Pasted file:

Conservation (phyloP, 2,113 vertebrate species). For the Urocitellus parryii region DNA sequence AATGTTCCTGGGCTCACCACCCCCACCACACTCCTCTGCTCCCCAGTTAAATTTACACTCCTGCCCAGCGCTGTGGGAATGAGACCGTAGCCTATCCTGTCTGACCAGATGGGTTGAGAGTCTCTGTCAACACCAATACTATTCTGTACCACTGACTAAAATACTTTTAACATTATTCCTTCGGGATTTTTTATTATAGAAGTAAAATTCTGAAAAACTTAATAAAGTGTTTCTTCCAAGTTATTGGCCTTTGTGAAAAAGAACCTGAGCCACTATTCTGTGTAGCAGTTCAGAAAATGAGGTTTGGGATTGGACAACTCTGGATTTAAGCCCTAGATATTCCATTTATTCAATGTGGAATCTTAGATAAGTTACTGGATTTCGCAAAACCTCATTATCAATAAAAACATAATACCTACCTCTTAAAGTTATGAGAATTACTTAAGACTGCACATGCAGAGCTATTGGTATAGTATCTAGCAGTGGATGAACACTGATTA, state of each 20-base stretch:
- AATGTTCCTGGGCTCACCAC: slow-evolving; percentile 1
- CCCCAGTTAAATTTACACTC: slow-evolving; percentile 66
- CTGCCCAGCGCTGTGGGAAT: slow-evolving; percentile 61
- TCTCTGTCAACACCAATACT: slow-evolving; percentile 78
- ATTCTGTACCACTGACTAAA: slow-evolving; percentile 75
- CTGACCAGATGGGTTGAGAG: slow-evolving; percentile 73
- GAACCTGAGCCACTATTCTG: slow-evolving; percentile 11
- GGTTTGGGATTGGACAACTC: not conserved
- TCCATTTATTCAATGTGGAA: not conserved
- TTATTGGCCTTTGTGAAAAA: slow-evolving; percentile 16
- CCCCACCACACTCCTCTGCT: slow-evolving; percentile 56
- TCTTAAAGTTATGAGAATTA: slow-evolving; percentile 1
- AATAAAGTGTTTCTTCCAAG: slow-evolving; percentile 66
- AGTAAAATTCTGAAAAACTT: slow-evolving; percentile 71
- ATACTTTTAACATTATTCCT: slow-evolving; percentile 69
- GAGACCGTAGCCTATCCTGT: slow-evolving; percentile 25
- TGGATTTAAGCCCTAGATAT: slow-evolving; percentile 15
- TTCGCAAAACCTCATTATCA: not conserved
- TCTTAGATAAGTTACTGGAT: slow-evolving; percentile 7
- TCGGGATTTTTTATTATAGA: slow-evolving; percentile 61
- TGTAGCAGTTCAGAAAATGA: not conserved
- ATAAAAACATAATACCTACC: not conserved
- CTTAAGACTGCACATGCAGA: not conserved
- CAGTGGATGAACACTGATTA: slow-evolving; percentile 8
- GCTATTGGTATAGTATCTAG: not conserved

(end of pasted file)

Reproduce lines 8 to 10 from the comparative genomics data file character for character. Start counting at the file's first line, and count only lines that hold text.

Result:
- GAACCTGAGCCACTATTCTG: slow-evolving; percentile 11
- GGTTTGGGATTGGACAACTC: not conserved
- TCCATTTATTCAATGTGGAA: not conserved